ON SCALES’ WATCH
Six new schools opened: Orchard Knob Elementary, Soddy Elementary, Hixson Middle, Signal Mountain Middle-High, East Hamilton Middle-High and East Ridge Elementary schools all replaced older buildings. There are plans to build a new Red Bank Middle School.
Hamilton County public school graduates in 2009 attended college at a rate of 72 percent.
The school system’s four-year, on-time graduation rate has increased from 70.9 percent in 2009 to 80.2 percent in 2010.
With the County Commission, the school system in 2007 lobbied the state for a new Basic Education Plan funding formula. Those negotiations yielded $10.8 million in additional funding for immediate needs.
The school system accepted $800,000 from Volkswagen Group of America for teacher training. The automaker announced a $5.8 million donation statewide.
Hamilton County received $10.9 million over four years in the Stimulus-funded Race to the Top program.
Scales implemented a new administrator hiring process in 2006 that added the vetting of candidates by a community panel. That panel recommends top candidates to Scales for selection.
Scales offered jobs to every graduating senior who exits a Hamilton County school in the top 10 percent of his or her graduating class. Four women accepted the offer in 2011 and will be teaching in the 2012 school year.
Thirty-seven teachers were recognized in 2009 by the Benwood Foundation for significantly improving student performance. Teachers received cash gifts ranging from $5,000 to $10,000.
A principal leadership academy was formed to train potential administrators over a five-year period. The program is funded by the Public Education Foundation.
Source: Hamilton County Department of Education
Superintendent Jim Scales was flanked by his wife and his closest supporters when he announced recently that he is leaving the Hamilton County Department of Education, giving some appearance that the departure was his decision.
But Scales was calling it quits after less than five years on the job and a year before his contract was set to expire. He told a crowd of reporters that contract buyout talks — initiated by the school board — had been ongoing since February and that he would step down July 1.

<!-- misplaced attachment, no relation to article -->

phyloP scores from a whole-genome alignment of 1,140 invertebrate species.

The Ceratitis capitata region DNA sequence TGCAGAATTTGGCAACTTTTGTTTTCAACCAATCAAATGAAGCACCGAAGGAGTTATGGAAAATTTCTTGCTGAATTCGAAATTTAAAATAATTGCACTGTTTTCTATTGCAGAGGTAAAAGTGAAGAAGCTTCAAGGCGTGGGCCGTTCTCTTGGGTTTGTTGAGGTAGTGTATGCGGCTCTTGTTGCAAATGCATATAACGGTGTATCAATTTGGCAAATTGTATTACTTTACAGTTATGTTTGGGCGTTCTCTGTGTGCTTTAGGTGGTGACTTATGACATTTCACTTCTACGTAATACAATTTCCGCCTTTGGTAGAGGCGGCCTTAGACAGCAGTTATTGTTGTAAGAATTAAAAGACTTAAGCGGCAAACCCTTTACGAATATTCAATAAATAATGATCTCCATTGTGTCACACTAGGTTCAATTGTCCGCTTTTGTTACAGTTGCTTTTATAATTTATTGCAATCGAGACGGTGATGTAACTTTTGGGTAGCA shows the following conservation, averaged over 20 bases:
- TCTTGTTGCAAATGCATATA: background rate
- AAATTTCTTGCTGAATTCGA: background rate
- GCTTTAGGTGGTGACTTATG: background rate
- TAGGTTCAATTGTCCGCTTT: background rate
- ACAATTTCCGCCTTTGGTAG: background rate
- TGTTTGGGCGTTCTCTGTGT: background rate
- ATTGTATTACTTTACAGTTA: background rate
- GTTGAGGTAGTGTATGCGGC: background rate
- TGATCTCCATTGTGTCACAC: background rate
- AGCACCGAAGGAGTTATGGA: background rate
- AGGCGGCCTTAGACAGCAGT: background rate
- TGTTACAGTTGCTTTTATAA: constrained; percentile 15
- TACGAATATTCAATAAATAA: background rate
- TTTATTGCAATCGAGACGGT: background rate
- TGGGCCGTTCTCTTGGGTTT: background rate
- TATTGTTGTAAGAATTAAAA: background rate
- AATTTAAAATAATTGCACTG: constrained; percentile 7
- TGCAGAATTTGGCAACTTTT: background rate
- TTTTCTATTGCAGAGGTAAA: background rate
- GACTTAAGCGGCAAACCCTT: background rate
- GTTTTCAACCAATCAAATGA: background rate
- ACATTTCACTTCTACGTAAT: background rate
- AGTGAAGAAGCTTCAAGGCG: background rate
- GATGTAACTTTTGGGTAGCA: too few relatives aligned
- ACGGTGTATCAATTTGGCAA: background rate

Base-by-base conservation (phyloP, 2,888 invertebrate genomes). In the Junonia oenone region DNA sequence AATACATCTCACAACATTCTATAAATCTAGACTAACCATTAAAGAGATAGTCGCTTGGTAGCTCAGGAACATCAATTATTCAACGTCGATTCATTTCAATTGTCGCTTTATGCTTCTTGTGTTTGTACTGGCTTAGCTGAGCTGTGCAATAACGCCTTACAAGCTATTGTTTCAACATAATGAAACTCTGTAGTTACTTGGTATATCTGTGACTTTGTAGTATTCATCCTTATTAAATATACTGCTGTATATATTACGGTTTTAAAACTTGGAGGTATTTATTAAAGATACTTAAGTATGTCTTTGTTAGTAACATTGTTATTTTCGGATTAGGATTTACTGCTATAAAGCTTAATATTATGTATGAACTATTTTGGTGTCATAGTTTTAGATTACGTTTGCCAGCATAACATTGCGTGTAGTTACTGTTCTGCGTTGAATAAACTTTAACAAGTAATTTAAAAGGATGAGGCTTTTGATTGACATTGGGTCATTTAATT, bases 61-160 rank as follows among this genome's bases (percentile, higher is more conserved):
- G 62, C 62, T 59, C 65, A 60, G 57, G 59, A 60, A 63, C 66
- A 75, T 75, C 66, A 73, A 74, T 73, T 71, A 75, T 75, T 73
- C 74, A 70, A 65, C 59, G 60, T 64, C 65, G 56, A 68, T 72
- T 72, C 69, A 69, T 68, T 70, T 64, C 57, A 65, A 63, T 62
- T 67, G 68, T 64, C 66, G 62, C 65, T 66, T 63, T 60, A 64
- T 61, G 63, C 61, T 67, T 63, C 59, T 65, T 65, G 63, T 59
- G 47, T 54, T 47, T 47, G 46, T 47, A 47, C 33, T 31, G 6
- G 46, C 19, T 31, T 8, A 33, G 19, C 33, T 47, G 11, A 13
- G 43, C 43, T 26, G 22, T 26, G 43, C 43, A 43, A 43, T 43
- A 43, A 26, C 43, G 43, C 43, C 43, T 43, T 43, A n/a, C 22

In truth, his exit had been in the works nearly from the start of his tenure. Even in 2006 as the ink on his contract dried, forces were aligning to push the county’s top educator toward the door.
Scales went to work for a board that distrusted outsiders and was fractured between urban and suburban power bases. Scales’ predecessor, Jesse Register, the first superintendent after the former city schools merged with the county in 1997, long had resisted accumulated pressure from suburban board members and their allies on the Hamilton County Commission, but finally succumbed.
From the moment of the merger, some suburban board members and county commissioners favored an internal candidate, Deputy Superintendent Rick Smith, a holdover from the county school system.
“There is no reason for this buyout, and the reason that it has even happened is because certain board members, who for no legitimate reason, for their own personal agendas, wanted to see him gone,” said former board member Janice Boydston, who voted to hire Scales in 2006 and remains supportive.
Scales’ most vocal opponent, board member Rhonda Thurman, was the lone no vote to his hiring and opposed many of his proposals throughout his tenure. She said an outsider simply can’t do the superintendent’s job as well as someone who has worked here his entire career.
“He didn’t know the difference between Howard [School of Academics and Technology] and Hixson [High School] in the beginning, and that’s why we need someone local who won’t have that huge learning curve,” Thurman said after Scales announced his departure.
Some supporters see racism behind Scales’ exit.
“There are some board members who have not given him the support from Day 1,” said board member Jeffrey Wilson, who, like Scales, is black. “Quite candidly, there may have been some who were not as comfortable with an African-American male as superintendent.”
But Scales declined to discuss the matter directly.